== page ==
People Tell Me To “Let My Nails Breathe.” Are They Right?

Photographed by Rockie Nolan.
Whether you get a gel manicure every three weeks like clockwork or seem to always find yourself painting your nails in your bathroom 15 minutes before you're supposed to be somewhere, chances are you’ve been quietly shamed by someone in your life (who admittedly has really great nails) with this common refrain: You have to let your nails breathe. They are lying to you — probably not on purpose, but the “nails need to breathe” myth is one of our favourites to debunk.
If we’re to take the phrase literally, let’s get one thing straight: "Your skin, nails, and hair don’t breathe topically," Elizabeth Tanzi, MD, board-certified dermatologist and member of the American Academy of Dermatology, told Refinery29. Dr Tanzi explained that our nails, like our skin and hair, get nutrients and oxygen from within the body, not from surface areas.
However, it's not completely misguided advice. If your nails are damaged at the surface (which could be due to a variety of factors, not necessarily related to wearing nail polish), they might benefit from a polish break — not for the purpose of getting more oxygen, but to mitigate additional damage or trauma. "If you are using products that contribute to damage, then taking regular breaks, or finding different products and supplementing with moisturising and strengthening treatments, is recommended," explains dermatologist Hadley King, MD.
My nails after a gel manicure
So how do you know if your nails are damaged? Well, you'll need to actually see your natural nails, so start by removing any nail polish for visual cues of damage if you haven’t already. "Make sure you pay attention to nail health and watch out for changes in colour, thickness, or visible damage," says nail educator Anastasia Totty. Additionally, if your nails feel "thin" or "weak," it's a good sign you might want to take a break. 
If you're dedicated to gels or acrylics, you probably already know of the recent research pointing to the potential radiation risk that comes with frequent use of UV nail lamps, but most skin and nail experts say there’s no need to freak out if that's part of your routine: The level of UV exposure you're actually receiving is minimal. To be on the safe side, though, it is recommended you bring UV-protective gloves to the nail salon, which will help block your hands from the UV. Additionally, manicurists agree that when it comes to gels and acrylics, professional removal is important, as trained salon professionals will take their time with gentle removal that will reduce the risk of surface damage.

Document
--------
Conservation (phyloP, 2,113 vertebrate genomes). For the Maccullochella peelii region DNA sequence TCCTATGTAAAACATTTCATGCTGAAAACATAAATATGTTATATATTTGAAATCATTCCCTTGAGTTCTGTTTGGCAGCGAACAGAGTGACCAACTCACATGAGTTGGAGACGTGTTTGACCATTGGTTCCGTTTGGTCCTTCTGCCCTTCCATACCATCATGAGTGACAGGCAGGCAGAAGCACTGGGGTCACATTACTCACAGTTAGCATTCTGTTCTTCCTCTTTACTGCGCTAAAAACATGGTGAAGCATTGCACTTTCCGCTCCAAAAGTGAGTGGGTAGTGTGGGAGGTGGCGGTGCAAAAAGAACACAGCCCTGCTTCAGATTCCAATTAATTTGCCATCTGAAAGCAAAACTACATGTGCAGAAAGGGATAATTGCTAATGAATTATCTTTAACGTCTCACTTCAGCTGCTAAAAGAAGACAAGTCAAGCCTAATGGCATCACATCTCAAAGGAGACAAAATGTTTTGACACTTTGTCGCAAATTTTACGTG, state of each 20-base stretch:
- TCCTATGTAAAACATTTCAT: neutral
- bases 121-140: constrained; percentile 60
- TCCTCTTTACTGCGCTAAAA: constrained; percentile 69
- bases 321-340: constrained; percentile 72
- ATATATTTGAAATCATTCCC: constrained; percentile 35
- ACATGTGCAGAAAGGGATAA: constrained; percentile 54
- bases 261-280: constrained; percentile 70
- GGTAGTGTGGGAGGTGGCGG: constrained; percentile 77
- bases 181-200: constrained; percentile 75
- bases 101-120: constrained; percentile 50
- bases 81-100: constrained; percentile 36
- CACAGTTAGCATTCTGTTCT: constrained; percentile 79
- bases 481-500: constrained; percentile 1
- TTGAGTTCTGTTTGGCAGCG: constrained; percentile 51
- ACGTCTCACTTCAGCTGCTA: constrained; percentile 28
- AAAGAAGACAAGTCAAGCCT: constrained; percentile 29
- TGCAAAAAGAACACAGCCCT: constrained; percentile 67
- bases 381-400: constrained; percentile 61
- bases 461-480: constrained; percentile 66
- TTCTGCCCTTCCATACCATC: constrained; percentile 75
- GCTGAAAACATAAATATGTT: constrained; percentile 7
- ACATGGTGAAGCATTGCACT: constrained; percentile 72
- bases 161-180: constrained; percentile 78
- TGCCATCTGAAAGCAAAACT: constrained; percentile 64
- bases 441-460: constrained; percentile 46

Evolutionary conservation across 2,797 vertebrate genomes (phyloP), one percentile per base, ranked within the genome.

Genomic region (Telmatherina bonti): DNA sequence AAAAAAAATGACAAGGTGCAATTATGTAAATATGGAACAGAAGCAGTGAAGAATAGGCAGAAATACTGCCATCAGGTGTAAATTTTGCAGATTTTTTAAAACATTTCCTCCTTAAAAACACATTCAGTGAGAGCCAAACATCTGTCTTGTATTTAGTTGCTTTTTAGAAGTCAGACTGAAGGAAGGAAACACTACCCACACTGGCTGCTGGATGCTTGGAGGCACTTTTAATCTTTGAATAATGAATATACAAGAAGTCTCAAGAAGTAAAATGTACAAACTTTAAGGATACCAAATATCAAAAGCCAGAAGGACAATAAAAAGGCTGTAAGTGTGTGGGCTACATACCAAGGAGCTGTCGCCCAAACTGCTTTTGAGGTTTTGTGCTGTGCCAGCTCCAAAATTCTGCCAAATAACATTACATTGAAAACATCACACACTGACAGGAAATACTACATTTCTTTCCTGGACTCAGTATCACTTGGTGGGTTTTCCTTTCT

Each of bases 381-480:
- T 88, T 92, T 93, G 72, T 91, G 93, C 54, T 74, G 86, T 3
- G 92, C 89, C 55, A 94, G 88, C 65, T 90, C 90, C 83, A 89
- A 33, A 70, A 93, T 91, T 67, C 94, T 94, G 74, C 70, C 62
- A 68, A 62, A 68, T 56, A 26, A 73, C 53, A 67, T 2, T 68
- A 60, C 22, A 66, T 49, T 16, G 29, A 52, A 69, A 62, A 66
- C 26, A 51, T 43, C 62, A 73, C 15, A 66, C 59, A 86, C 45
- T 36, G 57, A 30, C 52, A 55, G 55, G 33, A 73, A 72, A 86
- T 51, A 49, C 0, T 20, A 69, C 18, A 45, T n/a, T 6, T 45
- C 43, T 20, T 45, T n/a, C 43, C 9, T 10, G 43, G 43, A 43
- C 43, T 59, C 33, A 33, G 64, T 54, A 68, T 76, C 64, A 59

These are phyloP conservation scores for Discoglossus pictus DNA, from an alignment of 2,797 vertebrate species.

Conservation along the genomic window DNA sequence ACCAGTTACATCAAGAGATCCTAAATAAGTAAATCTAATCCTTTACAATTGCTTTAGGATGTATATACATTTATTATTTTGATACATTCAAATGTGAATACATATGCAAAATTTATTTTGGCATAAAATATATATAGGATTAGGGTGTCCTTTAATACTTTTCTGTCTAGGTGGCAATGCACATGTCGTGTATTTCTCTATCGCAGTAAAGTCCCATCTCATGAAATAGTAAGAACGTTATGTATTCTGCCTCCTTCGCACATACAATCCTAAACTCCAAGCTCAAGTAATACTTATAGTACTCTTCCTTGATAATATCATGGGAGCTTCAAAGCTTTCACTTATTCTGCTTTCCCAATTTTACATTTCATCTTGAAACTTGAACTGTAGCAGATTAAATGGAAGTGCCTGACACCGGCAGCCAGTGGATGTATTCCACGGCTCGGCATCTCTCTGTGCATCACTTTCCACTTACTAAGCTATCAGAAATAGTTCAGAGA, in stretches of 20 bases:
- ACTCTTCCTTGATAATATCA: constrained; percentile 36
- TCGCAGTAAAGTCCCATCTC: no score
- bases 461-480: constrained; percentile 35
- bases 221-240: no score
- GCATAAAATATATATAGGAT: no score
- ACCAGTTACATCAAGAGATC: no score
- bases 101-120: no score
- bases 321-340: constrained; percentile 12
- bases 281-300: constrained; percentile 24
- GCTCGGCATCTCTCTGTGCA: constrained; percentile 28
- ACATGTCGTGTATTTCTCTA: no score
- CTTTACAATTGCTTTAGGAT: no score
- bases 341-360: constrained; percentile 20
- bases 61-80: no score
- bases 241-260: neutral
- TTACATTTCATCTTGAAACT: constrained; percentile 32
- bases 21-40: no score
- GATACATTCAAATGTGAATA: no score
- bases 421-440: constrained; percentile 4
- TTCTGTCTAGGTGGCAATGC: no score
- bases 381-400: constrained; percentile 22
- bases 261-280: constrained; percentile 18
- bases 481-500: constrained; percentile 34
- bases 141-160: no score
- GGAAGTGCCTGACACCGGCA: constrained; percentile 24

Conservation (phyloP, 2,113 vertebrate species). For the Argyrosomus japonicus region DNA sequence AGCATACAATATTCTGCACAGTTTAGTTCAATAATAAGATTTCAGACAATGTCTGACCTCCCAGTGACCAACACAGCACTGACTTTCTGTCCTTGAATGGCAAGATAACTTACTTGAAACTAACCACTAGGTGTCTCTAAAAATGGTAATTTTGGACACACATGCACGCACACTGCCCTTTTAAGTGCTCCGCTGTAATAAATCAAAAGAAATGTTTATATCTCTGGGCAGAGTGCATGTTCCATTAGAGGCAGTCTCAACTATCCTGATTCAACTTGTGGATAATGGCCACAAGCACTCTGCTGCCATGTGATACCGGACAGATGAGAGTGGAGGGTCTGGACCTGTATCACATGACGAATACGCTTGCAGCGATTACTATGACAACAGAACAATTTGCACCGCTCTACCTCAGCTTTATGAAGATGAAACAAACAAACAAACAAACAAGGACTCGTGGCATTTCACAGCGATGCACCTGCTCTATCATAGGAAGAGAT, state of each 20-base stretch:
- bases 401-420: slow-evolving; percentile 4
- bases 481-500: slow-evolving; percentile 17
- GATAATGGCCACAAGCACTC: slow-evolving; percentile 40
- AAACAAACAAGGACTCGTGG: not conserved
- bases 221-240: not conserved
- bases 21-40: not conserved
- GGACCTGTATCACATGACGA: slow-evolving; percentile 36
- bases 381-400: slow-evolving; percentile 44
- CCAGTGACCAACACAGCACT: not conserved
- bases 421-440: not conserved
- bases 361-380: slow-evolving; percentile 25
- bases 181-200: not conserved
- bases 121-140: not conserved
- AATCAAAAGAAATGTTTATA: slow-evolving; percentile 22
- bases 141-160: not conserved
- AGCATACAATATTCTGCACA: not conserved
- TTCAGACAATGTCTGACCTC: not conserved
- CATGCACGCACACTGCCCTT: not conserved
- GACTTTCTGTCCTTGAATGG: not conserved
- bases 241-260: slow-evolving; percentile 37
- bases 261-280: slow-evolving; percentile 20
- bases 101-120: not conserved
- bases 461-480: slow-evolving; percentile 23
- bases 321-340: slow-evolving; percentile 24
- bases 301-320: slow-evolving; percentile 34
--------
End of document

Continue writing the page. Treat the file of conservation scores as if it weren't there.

Rachel Apfel Glass, the founder of Glosslab, endorses regular breaks between gel manicures, which she'll get when she's traveling or needs her manicure to last. Otherwise, she'll wear regular (non-gel) nail polish and take breaks from that, too. "I almost always do 'performance polish' manicures and then will take a one-week break," says Rachel. The "performance polish" manicure she’s referring to involves a polish containing "nail vitamins," including biotin, vitamin E, and rosemary, that doesn’t require a UV lamp and is easy to remove with a non-acetone nail polish remover
A manicure wit a non-gel polish
If you're taking a break exclusively from long-wear or gel nail services, you're likely going to be using nail polish remover more often, as traditional nail polish formulas need to be removed and changed more frequently than shellac or gels. In this case, you're advised to use a non-acetone remover to limit dehydration of the nail bed. "If you use acetone to remove nail polish, it is quite damaging to your nails," says Jin Soon Choi, expert manicurist and founder of JINsoon. "I recommend using non-acetone remover and minimising the exposure to the nail bed. Saturate a cotton ball in the remover and hold it on the nail surface for a few seconds, then swipe off the material in one swoop. Next, apply cuticle oil and hand lotion to offset the dehydrating effect of the remover."
Nadine Abramcyk, founder of nail brand tenoverten, agrees that when it comes to optimising nail health, non-acetone remover is an important part of her routine. "I only use The Rose Soak, a gentle yet effective polish remover derived from essential oils and vitamins," Nadine explains of her brand's signature remover formula. "I deem this our ‘unicorn product’ given its unique ability to remove polish while fortifying, nourishing, and hydrating nail beds." She also endorses cuticle and nail oils.
Experts like Nadine, Jin Soon, Rachel, and Dr King all practice polish breaks, just to make sure their nails are in a good place strength-wise. Your approach doesn't have to be prescriptive; Jin Soon believes in "taking a few days’ break from polish once every month or two." That said, if you’re happy with the way you do your nails and aren’t observing any ill effects, then there’s no pressing reason to give it up. As a nail educator, Anastasia gets hard-gel extensions that she refills every three to four weeks, and says her nails remain healthy. "My nails are part of my personality and style," she says.
Personally, I rotate between hard gels, soft gels, and regular polish. If my nails feel different after a gel service, I find it's less a sign of "weakness" and more like I'm noticing the absence of a coating that I've been used to for three weeks. I'm wearing a hard gel now and, after a proper professional removal, I'm going to switch to regular DIY manicures for a while. I'm not going to stop wearing nail polish altogether, though — because as far as I'm concerned, naked nails are not inherently better unless they make you feel better.
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